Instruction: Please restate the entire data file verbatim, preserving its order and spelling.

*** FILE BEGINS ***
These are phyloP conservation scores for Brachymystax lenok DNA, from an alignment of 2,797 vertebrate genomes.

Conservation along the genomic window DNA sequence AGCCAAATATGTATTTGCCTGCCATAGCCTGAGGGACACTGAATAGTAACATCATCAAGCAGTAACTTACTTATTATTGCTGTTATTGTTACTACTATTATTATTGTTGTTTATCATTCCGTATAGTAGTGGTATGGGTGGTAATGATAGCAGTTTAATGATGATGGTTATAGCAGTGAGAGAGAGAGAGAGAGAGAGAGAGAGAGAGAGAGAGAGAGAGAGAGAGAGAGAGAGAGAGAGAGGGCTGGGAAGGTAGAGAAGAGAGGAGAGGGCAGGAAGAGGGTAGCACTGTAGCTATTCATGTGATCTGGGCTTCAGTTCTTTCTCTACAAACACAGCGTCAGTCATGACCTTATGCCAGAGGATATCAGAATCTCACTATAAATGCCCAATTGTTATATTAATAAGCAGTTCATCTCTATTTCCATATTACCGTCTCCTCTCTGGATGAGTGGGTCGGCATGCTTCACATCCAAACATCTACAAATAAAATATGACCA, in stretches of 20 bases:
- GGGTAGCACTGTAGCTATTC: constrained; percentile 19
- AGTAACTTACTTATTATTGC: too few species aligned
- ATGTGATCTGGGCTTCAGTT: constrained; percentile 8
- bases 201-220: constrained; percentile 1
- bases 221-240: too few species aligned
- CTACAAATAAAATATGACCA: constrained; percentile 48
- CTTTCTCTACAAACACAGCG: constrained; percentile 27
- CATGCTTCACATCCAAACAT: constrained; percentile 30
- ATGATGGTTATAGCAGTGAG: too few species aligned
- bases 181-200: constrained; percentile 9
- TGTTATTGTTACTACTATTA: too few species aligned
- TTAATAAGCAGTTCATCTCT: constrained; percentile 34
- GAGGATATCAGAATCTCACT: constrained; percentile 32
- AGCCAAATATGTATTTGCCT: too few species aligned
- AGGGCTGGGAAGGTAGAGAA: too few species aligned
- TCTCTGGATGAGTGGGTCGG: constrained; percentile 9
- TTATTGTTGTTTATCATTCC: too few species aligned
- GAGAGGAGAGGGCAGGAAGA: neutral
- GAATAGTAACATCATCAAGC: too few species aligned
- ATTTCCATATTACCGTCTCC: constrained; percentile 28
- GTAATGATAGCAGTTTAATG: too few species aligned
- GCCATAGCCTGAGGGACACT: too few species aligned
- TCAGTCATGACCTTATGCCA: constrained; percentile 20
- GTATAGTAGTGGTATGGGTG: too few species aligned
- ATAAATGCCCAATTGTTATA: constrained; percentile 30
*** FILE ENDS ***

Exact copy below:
These are phyloP conservation scores for Brachymystax lenok DNA, from an alignment of 2,797 vertebrate genomes.

Conservation along the genomic window DNA sequence AGCCAAATATGTATTTGCCTGCCATAGCCTGAGGGACACTGAATAGTAACATCATCAAGCAGTAACTTACTTATTATTGCTGTTATTGTTACTACTATTATTATTGTTGTTTATCATTCCGTATAGTAGTGGTATGGGTGGTAATGATAGCAGTTTAATGATGATGGTTATAGCAGTGAGAGAGAGAGAGAGAGAGAGAGAGAGAGAGAGAGAGAGAGAGAGAGAGAGAGAGAGAGAGAGAGGGCTGGGAAGGTAGAGAAGAGAGGAGAGGGCAGGAAGAGGGTAGCACTGTAGCTATTCATGTGATCTGGGCTTCAGTTCTTTCTCTACAAACACAGCGTCAGTCATGACCTTATGCCAGAGGATATCAGAATCTCACTATAAATGCCCAATTGTTATATTAATAAGCAGTTCATCTCTATTTCCATATTACCGTCTCCTCTCTGGATGAGTGGGTCGGCATGCTTCACATCCAAACATCTACAAATAAAATATGACCA, in stretches of 20 bases:
- GGGTAGCACTGTAGCTATTC: constrained; percentile 19
- AGTAACTTACTTATTATTGC: too few species aligned
- ATGTGATCTGGGCTTCAGTT: constrained; percentile 8
- bases 201-220: constrained; percentile 1
- bases 221-240: too few species aligned
- CTACAAATAAAATATGACCA: constrained; percentile 48
- CTTTCTCTACAAACACAGCG: constrained; percentile 27
- CATGCTTCACATCCAAACAT: constrained; percentile 30
- ATGATGGTTATAGCAGTGAG: too few species aligned
- bases 181-200: constrained; percentile 9
- TGTTATTGTTACTACTATTA: too few species aligned
- TTAATAAGCAGTTCATCTCT: constrained; percentile 34
- GAGGATATCAGAATCTCACT: constrained; percentile 32
- AGCCAAATATGTATTTGCCT: too few species aligned
- AGGGCTGGGAAGGTAGAGAA: too few species aligned
- TCTCTGGATGAGTGGGTCGG: constrained; percentile 9
- TTATTGTTGTTTATCATTCC: too few species aligned
- GAGAGGAGAGGGCAGGAAGA: neutral
- GAATAGTAACATCATCAAGC: too few species aligned
- ATTTCCATATTACCGTCTCC: constrained; percentile 28
- GTAATGATAGCAGTTTAATG: too few species aligned
- GCCATAGCCTGAGGGACACT: too few species aligned
- TCAGTCATGACCTTATGCCA: constrained; percentile 20
- GTATAGTAGTGGTATGGGTG: too few species aligned
- ATAAATGCCCAATTGTTATA: constrained; percentile 30